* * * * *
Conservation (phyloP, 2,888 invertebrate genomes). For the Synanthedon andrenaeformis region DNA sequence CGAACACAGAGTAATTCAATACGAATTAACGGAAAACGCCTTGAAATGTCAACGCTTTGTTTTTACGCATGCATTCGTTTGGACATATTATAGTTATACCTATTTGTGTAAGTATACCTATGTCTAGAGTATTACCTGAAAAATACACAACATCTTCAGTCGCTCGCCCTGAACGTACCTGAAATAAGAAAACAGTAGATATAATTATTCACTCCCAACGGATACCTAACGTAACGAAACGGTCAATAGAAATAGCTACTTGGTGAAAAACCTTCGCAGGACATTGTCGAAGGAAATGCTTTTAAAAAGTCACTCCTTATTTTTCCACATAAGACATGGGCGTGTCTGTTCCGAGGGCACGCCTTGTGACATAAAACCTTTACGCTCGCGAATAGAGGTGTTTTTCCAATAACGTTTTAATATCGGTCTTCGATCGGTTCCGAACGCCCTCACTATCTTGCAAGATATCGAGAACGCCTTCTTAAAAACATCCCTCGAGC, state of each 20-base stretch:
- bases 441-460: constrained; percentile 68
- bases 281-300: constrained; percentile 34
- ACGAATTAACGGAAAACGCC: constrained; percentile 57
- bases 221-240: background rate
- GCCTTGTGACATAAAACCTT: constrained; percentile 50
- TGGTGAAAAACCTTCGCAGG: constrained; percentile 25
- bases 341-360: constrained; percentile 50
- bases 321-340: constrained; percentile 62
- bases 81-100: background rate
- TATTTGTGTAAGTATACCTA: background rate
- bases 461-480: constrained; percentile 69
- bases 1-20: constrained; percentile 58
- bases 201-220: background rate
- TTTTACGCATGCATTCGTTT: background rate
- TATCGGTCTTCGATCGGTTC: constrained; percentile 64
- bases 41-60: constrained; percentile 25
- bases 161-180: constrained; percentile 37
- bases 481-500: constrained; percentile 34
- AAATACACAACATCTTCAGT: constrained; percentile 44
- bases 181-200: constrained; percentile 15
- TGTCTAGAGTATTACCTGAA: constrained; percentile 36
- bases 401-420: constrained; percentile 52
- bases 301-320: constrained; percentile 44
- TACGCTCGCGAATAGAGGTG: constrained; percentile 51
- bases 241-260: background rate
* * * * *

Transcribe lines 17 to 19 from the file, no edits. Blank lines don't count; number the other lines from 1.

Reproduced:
- bases 41-60: constrained; percentile 25
- bases 161-180: constrained; percentile 37
- bases 481-500: constrained; percentile 34